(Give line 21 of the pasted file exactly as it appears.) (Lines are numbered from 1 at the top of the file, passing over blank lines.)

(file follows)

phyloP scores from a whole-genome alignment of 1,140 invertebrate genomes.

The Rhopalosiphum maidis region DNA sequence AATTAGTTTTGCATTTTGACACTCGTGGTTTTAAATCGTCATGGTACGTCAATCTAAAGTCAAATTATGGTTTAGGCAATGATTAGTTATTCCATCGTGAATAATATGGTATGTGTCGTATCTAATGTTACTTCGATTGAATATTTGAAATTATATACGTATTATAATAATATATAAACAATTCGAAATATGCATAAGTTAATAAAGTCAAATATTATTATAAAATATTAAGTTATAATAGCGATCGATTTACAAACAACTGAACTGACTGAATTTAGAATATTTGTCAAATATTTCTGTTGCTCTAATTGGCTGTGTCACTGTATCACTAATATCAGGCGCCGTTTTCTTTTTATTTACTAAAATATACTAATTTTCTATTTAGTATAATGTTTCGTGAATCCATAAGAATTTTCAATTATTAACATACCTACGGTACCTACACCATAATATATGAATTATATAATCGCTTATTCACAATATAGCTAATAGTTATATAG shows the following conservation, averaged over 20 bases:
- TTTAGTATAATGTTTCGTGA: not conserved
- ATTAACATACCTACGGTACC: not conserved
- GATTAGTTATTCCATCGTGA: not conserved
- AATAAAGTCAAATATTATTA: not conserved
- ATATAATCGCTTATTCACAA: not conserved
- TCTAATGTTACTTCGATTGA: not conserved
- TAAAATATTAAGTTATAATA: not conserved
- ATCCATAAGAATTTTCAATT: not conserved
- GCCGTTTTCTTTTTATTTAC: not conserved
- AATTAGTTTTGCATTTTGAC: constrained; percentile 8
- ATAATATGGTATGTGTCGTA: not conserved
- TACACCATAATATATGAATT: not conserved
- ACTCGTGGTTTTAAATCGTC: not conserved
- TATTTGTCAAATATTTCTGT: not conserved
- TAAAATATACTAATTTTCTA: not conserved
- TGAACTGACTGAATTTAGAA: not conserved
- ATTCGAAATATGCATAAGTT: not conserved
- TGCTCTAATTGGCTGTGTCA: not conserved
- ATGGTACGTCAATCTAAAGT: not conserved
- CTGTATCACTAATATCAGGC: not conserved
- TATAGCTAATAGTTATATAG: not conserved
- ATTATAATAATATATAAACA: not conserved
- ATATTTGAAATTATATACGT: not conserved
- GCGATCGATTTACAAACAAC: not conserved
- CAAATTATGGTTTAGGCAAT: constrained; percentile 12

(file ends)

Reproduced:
- ATGGTACGTCAATCTAAAGT: not conserved